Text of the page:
Voters weigh pros and cons of $572 million RRISD bond package

Voters will decide the fate of a $572 million bond in Round Rock. (KXAN Photo/Tom Rapp)
Voters will decide the fate of a $572 million bond in Round Rock. (KXAN Photo/Tom Rapp)

ROUND ROCK, Texas (KXAN) — Voters will head to the polls Saturday and decide the fate of a $572.1 million bond package for the Round Rock Independent School District.

Parents on both sides of the debate made a last-ditch effort Friday to stand up for their children and their pocket book ahead of Election Day, by spreading the message to vote.

Michelle Sage has three children who attend schools in the district. She says she voted “yes” on the bond.

“Round Rock is one of the fastest-growing cities in the state and our district is trying to keep up with that,” said Sage. “Part of that is spending money to improve schools that are already there, [and] to build new schools so our schools don’t get overcrowded.”

Other parents disagree.

Patrick McGuinness helped start the grassroots association against the bond, Round Rock Parents and Taxpayers. “We do have some growth. We do have some needs, but this bond is flawed and it’s excessive, and it has a lot of wasteful projects that don’t actually reflect real student needs,” said McGuinness.

Voters will consider three propositions that add up to total the more than half a billion dollar bond package. It includes the building of the district’s 35th elementary school, a brand new high school to be built on land at the corner of Pearson Ranch and Neenah Avenue, an indoor aquatics center, a third outdoor athletic facility and designs for a permanent Early College and Health Professionals High School.

Proposition 1 is worth $381.7 millionProposition 2 is $133.6 million, and Proposition 3 is $56.8 million.

“[It would be] the most expensive high school in Texas,” said McGuinness, regarding the proposed new high school outlined in Proposition 1. “The district has yet to answer decent questions about how they will actually fill up the school. Where are they gonna get the kids for this? We are not a fast-growth district anymore.”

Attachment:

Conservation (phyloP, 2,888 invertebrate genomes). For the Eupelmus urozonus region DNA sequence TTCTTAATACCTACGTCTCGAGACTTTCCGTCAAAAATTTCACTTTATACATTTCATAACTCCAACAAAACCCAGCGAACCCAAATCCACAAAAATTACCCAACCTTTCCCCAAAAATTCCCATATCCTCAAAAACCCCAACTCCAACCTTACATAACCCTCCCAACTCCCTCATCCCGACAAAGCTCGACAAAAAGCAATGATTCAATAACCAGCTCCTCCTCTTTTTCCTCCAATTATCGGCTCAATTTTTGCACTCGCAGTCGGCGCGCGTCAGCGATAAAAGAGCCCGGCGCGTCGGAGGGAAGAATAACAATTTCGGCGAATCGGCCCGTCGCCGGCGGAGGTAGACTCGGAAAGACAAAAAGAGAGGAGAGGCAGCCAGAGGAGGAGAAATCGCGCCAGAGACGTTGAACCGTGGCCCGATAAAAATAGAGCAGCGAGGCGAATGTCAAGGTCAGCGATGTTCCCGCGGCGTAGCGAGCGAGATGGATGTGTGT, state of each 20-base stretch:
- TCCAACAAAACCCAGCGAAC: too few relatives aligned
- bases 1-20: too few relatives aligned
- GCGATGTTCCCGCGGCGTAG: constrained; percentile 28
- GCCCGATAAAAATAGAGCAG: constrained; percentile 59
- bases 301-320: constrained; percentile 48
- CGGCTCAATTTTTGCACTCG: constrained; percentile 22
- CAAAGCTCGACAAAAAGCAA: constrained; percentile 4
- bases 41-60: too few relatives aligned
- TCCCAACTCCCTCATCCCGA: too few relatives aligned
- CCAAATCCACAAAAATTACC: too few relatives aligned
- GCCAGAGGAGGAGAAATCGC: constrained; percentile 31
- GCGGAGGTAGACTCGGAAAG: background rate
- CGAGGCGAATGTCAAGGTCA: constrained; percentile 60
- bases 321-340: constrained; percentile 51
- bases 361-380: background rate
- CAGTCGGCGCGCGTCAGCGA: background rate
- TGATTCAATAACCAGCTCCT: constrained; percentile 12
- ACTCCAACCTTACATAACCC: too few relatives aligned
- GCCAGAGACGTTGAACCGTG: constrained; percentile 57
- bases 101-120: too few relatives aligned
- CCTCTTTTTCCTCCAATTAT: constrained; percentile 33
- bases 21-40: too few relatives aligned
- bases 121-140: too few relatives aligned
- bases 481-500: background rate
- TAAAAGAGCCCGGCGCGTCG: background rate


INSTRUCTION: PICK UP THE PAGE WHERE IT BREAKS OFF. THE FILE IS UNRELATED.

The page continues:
Sage disagrees.

“If the school districts don’t spend money now building schools, we’re going to get behind, and what we love about Round Rock is that it has great schools and that’s not going to happen anymore,” she said. “I trust the school district that our kids are in and I think that if we don’t put the trust in the people leading the school district, then we really need to look at why we’re living there in the first place.”

If all three propositions are approved, officials with the district say the average homeowner will pay an additional $2.23 per month or $26.74 per year on average with a valued home at $290,000. KXAN took a closer look at the small print in the bond presentation. The district expects home values to increase 9 percent next year and then 6 percent in 2019 and 6 percent in 2020.

McGuinness says the rising appraisals, the tax rate increase, and the interest on the debt over 25 years will be closer to his number: a $348 per year increase from today.

Corey Ryan, a spokesperson from Round Rock ISD, says they have a third party do the projections and have community oversight.

“We’re the only Central Texas school district that’s AAA rated by both Moody’s and Fitch and that’s because of some of the financial practices we have in place to make sure we’re benefiting taxpayers in Round Rock,” said Ryan earlier this month.

The last RRISD bond package that passed was in 2014 for $299 million. One of the fastest projects to come to fruition was Joe Lee Elementary off Wells Branch Parkway. The new campus that can hold around 800 students opened with about 500 students in the Fall of 2016 — 16 months after the bond dollars were approved.

Another project just completed from the 2014 bond is a new agriculture science facility at McNeil High School. The ag program serves around 75 students, including freshmen Alexey Ewald, 15, and Jim Yanez, 15. They were giving their new 5-month-old steer, Steve, a bath in the old facility on Friday. The classmates are taking on a new challenge after showing pigs the last several years.

“It’s just good to hear that [voters] are trying to support us,” said Ewald.

To learn details of all the 2017 bond projects; click here.

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